When your adult child tells you: He says I’m not good enough to marry him.
Don’t say: What a jerk! He’s not good enough for you is more like it.
Say instead: It sounds like he has been carrying some anger and mixed feelings for a while. Have you picked up on that?
The why behind your words: Deutsch says words like “you’re not good enough for me” in “serious” relationships reveal that the partner doing the rejecting has unresolved negative feelings that may have as much or more to do with his own view of himself than with a true assessment of your child. The ex probably is a jerk, but saying so doesn’t help. Your job as a parent is to enable your child to step back and look at the situation from a distance.
When your adult child tells you: I caught her cheating. With my friend.
Don’t say: She was always bad news.
Say instead: Wow. I imagine you’re feeling betrayed by both of them. How are you planning on dealing with it?
The why behind your words: “Don’t make assumptions,” Deutsch says. Instead, ask questions about your child’s feelings. For all you know, your child is going to forgive the partner. Or there may be a whole backstory about which you know nothing.
When your adult child tells you: I’m never going to get over this.
Don’t say: Romances are like buses. Wait five minutes and another will come along.
Say instead: I understand how painful this is right now. My guess is you’ll always reflect on this with pain, but it will integrate with all your other experiences. Right now your experience is like torture, but it won’t always have the same strength of feeling.
The why behind your words: You don’t want to invalidate your child’s feelings, Deutsch says. Instead, acknowledge the feeling. We know that most people do get over broken hearts, so let your child know that as bad as the pain is now, there is a future where the pain will hurt less.
When your adult child tells you: I must be a terrible person if she can’t love me.
Don’t say: She’s the terrible person.
Say instead: I understand why you’re feeling that way now, but let’s think about other relationships with friends and family that you’ve had. These are all people who love you and think you’re valuable.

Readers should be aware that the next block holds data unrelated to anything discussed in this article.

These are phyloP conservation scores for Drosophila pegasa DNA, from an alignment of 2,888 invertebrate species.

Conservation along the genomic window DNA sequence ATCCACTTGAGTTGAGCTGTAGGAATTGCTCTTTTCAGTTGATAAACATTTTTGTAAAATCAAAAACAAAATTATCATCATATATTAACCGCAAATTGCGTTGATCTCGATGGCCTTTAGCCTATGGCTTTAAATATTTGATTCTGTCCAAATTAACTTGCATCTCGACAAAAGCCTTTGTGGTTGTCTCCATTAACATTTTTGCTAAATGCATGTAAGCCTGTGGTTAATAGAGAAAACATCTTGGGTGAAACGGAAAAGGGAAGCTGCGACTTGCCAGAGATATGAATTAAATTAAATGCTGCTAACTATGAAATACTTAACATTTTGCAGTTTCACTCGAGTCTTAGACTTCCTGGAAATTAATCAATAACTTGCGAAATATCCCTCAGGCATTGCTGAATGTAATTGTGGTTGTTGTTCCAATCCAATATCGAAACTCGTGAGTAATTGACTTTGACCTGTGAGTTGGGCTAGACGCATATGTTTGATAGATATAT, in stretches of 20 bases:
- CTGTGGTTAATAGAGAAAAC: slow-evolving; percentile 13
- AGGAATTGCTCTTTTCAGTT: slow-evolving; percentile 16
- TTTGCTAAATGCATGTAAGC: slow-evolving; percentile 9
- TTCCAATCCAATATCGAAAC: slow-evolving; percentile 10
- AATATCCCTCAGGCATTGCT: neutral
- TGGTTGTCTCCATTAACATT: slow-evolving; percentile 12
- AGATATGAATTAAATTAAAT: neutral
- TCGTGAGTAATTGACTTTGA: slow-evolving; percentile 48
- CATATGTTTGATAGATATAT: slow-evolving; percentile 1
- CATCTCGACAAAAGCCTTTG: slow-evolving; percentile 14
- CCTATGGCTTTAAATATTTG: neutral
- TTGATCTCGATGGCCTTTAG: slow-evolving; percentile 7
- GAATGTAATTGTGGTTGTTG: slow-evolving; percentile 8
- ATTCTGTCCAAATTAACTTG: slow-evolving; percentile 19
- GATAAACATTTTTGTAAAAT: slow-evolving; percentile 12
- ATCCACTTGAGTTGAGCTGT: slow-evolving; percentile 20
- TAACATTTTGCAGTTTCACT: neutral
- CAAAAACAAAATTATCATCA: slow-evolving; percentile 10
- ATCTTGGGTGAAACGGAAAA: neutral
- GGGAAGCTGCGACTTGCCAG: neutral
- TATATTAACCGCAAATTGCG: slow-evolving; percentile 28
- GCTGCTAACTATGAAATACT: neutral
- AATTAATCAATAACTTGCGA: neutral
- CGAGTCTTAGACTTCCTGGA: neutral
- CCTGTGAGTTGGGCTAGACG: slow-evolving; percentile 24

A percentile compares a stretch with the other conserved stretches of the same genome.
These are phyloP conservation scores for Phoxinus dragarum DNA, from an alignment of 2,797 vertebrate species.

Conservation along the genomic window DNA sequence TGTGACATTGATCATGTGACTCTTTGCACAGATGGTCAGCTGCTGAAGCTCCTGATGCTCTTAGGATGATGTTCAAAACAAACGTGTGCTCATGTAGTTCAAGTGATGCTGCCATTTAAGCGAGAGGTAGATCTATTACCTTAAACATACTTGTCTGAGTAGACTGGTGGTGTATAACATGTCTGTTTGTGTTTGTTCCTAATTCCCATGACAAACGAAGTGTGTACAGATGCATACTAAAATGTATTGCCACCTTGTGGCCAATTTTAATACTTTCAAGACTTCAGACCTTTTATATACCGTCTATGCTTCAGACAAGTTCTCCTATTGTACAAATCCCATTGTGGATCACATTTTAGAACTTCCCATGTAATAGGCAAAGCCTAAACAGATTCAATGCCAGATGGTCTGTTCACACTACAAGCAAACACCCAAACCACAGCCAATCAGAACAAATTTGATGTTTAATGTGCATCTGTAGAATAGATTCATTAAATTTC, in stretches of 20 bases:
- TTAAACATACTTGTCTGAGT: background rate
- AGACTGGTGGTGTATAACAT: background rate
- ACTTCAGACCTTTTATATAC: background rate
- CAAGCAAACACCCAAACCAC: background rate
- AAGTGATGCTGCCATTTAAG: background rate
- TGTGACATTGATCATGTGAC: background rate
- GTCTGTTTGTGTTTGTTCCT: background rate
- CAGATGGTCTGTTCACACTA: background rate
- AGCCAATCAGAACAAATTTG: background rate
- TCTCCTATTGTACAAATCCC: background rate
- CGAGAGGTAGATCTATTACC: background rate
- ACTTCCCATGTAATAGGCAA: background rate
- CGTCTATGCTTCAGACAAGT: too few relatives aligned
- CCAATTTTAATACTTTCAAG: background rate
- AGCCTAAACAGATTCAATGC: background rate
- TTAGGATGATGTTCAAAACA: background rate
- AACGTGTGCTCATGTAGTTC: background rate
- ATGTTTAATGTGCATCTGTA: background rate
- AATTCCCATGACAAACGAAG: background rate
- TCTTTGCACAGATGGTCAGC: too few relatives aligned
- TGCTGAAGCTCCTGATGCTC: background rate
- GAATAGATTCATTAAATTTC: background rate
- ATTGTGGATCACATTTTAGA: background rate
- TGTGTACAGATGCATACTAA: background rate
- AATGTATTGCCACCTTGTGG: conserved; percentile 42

The why behind your words: At this moment, your child feels like he doesn’t amount to much. The one he loves has rejected him, and he still places value on his ex’s judgment. To dismiss the beloved is to dismiss your child, too. Instead of telling your child he’s wrong in his self-assessment, remind him of those who love him. Most likely what you say won’t change his feelings at the moment, but you’ve given him a nugget of comfort he can build on when he’s ready.
When your adult child tells you: I’m so lonely. I have no one to talk to because he never let me have friends.
Don’t say: OMG. You are so lucky to be rid of him. That’s abuse, you know.
Say instead: I’m thinking you have learned a lot about the kinds of relationships you do want.
The why behind your words: The behavior your child is reporting does indeed sound like emotional abuse, in which case she may need professional help, Deutsch says. If there is abuse involved, the last thing you want to do is shut down her willingness to talk to you.
The Bottom Line
No matter how or what your adult child chooses to tell you about a heartbreak, you want to respond in way that will foster a deeper conversation.
“Be prepared to stop right there or open the door so they can say more,” Deutsch says. “You don’t want to use a one-liner that shuts them down.”